On this day: Otto Peltzer, the forgotten gay Olympian

Otto Peltzer gay olympian
Gerhardt Emton, Leo Lermond & Otto Peltzer in Sydney, NSW: National Library of Australia

On September 3, 1930, German sporting officials agreed to allow Otto Peltzer to resume his amateur athletics career following argument over his earlier Australian tour. The now largely forgotten first known gay Olympian led many lives: sickly child, national sporting hero, concentration camp inmate and legendary pioneering coach of Indian athletics.

Images: National Library of Australia

After overcoming childhood illnesses to become a champion middle-distance runner, Otto Peltzer quickly became a star of international athletics. In three years in the mid-twenties, he broke two world records and set another. He held the 800-metre and the 1500-metre world records simultaneously, a feat only repeated by Sebastian Coe 50 years later. He was popular with crowds and with athletes, elected captain of the German Olympics team in 1928 and 1932.

But German athletics officials never liked him. He was outspoken on behalf of his fellow athletes, saying exactly what he thought and consequences be buggered.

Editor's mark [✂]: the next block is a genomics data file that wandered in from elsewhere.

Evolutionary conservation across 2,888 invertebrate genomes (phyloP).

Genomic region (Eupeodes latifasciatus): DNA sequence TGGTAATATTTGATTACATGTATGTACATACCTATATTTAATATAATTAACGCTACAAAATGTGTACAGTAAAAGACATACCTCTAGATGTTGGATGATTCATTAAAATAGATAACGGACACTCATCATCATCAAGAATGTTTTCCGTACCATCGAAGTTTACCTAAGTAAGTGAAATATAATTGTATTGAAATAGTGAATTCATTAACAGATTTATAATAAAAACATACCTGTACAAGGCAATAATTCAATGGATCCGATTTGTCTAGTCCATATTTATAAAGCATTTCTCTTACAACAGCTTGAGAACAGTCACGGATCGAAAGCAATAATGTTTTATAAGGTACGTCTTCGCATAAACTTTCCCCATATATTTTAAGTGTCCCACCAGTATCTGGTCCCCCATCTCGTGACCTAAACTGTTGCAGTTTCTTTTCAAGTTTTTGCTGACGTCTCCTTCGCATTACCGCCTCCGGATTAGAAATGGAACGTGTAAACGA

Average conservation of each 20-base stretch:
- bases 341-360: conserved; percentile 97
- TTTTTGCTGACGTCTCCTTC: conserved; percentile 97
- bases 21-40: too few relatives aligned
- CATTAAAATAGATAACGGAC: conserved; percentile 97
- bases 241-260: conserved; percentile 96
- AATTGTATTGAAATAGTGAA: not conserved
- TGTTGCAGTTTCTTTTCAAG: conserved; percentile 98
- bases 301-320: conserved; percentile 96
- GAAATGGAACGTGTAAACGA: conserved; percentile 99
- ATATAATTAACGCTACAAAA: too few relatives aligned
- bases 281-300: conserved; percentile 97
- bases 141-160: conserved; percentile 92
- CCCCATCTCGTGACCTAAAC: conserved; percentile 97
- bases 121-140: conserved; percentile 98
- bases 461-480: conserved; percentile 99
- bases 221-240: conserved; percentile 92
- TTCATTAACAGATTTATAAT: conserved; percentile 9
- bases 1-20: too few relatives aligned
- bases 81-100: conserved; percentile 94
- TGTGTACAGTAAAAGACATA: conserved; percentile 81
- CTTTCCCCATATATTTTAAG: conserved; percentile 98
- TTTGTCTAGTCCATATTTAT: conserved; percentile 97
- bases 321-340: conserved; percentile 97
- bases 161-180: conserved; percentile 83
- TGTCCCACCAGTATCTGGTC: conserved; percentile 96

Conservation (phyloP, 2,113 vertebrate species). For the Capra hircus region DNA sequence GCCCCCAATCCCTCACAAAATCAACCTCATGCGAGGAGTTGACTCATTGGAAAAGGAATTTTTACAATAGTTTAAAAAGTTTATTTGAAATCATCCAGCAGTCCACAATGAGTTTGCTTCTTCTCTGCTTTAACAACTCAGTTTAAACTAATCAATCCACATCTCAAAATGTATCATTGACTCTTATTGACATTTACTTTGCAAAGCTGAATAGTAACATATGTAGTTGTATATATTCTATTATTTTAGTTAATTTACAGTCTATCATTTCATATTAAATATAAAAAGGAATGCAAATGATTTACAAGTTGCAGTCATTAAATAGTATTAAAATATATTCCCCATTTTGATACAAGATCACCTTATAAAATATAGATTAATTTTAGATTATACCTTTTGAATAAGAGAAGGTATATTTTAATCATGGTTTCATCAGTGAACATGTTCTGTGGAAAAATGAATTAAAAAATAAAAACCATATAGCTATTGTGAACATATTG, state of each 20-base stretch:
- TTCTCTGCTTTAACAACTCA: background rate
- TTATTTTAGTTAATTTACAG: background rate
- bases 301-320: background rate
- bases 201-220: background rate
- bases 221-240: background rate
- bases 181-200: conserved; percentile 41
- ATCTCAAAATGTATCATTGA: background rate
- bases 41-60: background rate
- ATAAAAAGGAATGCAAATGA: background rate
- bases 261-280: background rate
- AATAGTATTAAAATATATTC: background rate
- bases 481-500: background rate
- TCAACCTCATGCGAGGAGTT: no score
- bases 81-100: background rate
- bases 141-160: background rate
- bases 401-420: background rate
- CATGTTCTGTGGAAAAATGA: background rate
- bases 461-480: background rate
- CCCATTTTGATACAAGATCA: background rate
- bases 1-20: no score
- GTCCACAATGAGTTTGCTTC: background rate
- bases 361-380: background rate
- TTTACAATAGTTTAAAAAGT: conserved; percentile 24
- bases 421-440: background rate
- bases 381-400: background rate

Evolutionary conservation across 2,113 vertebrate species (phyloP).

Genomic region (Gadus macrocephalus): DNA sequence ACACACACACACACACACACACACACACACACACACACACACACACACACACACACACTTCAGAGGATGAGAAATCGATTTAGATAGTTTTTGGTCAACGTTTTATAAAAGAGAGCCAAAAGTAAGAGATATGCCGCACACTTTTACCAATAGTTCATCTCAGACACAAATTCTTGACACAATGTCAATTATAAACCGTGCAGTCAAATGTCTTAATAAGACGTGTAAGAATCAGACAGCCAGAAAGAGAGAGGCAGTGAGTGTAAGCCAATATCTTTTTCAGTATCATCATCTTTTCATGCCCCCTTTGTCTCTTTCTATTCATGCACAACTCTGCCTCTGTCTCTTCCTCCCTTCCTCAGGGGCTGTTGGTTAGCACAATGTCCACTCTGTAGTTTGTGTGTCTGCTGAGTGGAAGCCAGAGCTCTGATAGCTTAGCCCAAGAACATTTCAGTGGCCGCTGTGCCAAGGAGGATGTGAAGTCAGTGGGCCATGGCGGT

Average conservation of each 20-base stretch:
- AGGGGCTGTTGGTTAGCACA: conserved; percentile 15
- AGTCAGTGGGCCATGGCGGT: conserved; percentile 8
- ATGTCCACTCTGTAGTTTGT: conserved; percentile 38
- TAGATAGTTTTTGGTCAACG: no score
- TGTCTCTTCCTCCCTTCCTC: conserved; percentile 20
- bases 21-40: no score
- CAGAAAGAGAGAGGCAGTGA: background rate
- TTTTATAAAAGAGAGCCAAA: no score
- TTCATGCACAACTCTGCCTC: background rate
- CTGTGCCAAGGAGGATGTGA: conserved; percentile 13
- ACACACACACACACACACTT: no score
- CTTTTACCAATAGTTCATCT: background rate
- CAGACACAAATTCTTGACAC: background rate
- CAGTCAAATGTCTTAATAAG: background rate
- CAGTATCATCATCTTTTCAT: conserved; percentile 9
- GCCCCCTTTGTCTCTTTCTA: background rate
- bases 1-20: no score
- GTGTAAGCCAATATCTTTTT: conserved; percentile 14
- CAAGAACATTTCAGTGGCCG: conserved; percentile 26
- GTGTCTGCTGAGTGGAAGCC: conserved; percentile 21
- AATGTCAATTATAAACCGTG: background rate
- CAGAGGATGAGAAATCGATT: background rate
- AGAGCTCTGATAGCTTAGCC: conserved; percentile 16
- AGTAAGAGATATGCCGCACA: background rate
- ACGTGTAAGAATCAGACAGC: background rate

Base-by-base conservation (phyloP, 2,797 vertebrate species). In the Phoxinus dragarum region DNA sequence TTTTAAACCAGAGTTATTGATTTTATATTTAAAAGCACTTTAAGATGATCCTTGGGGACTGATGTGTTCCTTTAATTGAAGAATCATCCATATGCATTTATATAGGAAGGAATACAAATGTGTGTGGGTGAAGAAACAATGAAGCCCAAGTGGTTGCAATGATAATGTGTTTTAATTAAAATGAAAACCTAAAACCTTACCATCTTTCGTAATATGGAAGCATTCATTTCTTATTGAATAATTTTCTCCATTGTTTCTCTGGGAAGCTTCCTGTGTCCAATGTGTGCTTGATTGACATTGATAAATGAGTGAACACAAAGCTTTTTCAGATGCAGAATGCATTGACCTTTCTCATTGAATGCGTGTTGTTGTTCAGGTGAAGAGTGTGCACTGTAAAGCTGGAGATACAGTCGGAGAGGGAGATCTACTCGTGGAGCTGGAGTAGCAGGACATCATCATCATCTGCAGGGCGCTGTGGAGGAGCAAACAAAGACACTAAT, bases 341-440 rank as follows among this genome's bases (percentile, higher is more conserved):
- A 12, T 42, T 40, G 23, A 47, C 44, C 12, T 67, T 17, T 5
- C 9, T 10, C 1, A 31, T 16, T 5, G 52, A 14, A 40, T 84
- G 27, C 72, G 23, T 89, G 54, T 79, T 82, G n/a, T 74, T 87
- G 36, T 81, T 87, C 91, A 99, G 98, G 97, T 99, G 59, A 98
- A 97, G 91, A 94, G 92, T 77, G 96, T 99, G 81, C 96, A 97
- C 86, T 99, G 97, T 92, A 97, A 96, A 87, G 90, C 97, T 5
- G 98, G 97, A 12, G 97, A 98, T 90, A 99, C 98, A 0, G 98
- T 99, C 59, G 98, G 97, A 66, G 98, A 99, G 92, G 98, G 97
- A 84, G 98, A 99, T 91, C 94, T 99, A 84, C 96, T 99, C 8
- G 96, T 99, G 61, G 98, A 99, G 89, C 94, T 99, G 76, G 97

“To whom does German sport owe the rise of its athletes? Not the sport’s functionaries, but the young leaders and coaches in the clubs, who do it for nothing.

“Yet the big-time officials puff themselves up as if it’s down to them that we’ve caught up with the best in the world again.”

They would never forget his insolence, nor something else he made little attempt to hide — what they called his ‘Hellenic inclinations’ — his homosexuality.

Offered a small fortune to compete professionally, Otto declined.

“I want to run in the Olympic Games. And I’ll always remain amateur.”

Peltzer survived on his income as a teacher and coach but while successful, some of his methods raised eyebrows. He believed in the benefits of nude sunbathing, among other things. He once reminisced about leading groups of young athletes in runs across a snowy plateau and then down a hill to a valley where he had them roll around naked in the melting snow. Apparently, it helped their athletic prowess.